I originally posted this a couple weeks ago and got a review pointing out my bad punctuation. I deleted it until I could fix it so here it is in it's hopefully improved version. It started life as a joke between myself and JaneScarlett (read her Doctor Who fics!)
Thank you to JaneScarlett for fixing it and listening to me go on about it. For a fairly short piece it certainly took a lot of effort. Also thanks to my Mom for not disowning me after reading it. Please review! Reviews make writing worthwhile! None of these characters belong to me...etc etc.
It was the exact replica of his Aunt's tea set. The same warm golden glow, the curve of graceful branches he'd traced with his fingertips a million times in the past. The same tender green buds and pale pink lace-like cherry blossoms. Lady Murasaki's tea set. This wasn't hers though; his Aunt had gone home to Hiroshima years hence and he very much doubted she could have been persuaded to part from her tea service. He'd purchased this set in Zurich; in a little antiques shop he'd discovered quite by accident while searching for a bite to eat.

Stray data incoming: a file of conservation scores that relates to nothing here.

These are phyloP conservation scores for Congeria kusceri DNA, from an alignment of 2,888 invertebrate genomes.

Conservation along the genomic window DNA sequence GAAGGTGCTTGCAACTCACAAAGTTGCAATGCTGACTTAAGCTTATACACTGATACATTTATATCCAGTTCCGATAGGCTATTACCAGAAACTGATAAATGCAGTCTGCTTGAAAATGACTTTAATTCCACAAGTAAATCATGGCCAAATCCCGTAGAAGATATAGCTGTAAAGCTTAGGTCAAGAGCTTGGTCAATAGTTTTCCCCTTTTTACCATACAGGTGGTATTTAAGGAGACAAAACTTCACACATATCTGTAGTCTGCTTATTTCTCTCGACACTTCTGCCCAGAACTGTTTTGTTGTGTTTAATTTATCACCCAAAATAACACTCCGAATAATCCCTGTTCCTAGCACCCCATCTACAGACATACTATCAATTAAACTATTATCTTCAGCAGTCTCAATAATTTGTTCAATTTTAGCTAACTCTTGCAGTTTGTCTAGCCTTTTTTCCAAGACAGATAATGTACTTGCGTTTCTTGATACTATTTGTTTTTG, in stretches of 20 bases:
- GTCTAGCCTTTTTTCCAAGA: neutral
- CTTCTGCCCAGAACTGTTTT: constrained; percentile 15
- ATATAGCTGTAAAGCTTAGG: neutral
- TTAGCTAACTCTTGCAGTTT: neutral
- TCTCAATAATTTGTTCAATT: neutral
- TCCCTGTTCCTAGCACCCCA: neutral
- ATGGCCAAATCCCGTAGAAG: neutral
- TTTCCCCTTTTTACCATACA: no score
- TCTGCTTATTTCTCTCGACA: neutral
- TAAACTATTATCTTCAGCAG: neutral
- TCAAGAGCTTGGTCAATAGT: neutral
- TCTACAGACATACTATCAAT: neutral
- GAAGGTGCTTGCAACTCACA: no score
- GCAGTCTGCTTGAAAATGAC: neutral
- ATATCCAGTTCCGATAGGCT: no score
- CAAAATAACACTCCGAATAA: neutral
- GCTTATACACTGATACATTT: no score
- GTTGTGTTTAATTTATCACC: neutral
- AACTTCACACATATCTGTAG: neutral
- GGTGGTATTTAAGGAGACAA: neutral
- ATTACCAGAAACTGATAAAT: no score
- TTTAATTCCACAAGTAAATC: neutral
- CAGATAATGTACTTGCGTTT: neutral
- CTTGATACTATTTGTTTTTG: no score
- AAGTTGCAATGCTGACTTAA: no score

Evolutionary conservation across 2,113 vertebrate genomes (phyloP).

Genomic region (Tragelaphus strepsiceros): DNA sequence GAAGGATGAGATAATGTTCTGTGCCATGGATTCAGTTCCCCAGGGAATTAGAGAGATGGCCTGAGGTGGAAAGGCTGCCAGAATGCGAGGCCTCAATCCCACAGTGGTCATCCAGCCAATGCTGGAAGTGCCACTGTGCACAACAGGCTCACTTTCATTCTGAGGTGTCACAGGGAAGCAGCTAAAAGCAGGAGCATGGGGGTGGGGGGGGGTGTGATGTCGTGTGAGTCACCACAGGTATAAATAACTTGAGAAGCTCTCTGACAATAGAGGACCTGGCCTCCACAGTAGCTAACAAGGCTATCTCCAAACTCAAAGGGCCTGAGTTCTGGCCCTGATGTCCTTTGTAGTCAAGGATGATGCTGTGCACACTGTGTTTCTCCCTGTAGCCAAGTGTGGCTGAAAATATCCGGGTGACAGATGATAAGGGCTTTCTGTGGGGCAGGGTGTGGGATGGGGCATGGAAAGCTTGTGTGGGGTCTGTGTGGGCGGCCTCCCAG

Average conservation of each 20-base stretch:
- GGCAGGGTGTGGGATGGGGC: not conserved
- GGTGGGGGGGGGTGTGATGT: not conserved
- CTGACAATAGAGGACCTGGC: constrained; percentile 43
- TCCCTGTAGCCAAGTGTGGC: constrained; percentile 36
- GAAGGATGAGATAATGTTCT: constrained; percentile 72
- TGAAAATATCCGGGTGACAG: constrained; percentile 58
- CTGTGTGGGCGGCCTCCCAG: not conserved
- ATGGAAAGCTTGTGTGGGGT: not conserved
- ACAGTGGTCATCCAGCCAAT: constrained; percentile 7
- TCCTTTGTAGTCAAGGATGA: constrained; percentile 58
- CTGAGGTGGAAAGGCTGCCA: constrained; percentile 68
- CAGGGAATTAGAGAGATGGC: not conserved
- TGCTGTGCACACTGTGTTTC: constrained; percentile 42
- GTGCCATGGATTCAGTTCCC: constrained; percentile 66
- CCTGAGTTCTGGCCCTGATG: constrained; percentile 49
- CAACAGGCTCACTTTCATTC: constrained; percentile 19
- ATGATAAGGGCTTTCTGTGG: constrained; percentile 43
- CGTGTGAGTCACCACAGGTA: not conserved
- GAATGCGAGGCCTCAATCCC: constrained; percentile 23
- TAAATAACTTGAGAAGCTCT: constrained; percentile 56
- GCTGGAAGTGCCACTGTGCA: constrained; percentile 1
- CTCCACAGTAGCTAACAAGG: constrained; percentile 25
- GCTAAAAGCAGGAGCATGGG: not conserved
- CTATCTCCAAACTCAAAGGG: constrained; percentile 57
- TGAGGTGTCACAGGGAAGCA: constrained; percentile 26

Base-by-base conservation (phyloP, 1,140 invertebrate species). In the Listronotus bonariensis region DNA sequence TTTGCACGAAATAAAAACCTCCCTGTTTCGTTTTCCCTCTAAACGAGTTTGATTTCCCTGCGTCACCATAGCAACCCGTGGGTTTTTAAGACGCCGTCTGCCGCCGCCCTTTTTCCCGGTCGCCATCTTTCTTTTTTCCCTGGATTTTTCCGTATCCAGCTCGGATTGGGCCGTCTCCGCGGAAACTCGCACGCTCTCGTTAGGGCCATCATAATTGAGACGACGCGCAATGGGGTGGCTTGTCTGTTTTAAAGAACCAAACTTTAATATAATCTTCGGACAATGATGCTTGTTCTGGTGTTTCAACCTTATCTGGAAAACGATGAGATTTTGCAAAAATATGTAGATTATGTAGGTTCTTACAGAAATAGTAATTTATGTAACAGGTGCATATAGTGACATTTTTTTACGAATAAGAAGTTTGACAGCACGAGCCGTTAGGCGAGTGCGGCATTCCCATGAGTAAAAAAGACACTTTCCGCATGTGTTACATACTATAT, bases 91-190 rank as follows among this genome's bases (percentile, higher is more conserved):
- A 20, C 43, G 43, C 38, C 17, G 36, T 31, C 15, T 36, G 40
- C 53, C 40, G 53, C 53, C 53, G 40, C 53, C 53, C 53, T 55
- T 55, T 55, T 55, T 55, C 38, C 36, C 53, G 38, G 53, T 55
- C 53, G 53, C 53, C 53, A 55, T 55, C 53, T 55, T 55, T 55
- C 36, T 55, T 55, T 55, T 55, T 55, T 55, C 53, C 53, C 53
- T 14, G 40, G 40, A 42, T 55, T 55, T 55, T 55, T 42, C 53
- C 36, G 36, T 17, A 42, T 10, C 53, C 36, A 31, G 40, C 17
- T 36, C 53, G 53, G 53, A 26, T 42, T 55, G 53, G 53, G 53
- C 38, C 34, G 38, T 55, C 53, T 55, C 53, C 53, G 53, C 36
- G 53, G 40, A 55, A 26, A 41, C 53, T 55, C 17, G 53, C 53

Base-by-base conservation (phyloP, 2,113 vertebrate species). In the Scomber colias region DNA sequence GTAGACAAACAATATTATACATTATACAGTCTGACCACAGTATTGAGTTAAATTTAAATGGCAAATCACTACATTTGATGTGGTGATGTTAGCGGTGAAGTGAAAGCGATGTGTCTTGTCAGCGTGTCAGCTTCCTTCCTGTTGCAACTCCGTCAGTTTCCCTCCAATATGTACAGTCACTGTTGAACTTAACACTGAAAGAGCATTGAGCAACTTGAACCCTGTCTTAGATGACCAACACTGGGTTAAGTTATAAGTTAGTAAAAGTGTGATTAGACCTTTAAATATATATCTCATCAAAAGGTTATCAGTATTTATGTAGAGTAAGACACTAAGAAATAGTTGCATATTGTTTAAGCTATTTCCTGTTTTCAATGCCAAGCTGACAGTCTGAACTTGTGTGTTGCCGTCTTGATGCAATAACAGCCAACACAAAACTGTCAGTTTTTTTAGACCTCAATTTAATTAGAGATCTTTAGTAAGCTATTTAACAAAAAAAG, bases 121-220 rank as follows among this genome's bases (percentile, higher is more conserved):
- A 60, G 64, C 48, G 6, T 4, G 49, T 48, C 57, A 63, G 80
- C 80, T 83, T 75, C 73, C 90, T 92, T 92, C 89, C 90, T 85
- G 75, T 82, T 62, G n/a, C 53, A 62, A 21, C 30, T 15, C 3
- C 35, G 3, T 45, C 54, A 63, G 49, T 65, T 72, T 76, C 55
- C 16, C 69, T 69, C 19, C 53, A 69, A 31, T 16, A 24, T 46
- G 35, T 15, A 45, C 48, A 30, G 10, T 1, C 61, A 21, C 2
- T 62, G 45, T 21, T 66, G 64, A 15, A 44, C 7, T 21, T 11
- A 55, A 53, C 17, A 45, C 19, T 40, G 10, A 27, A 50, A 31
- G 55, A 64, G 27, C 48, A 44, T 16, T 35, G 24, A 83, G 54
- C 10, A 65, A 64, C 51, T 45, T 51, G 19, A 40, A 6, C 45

Making tea was calming, it was meditation. Hannibal loved the ritual of it: first pouring the water into each teacup, then measuring the delicate curled leaves and depositing them into the pot. The water in the cups would now be 70 degrees Celsius, the correct temperature to pour from the cups on to the fragrant tea. A scant minute and a half later and the water took on the flavour of the leaves. The walls of the delicate porcelain cup were fine as eggshells; he poured a measure of hot liquid into it, careful not to spill a drop. It was Sincha, from the first flush of the year, his Aunt's favourite tea; and in the porcelain cup, it was translucent green.
Hannibal placed the rim of the cup against his lips and tasted the infusion, fresh and grassy like the promise of spring. If he closed his eyes he could picture himself back in his Aunt's parlour years ago; a boy too traumatised to even speak. He set down the tea cup and smoothed the lapel of his blue-grey tweed jacket. He'd come a long way since that silent boy, a long way indeed.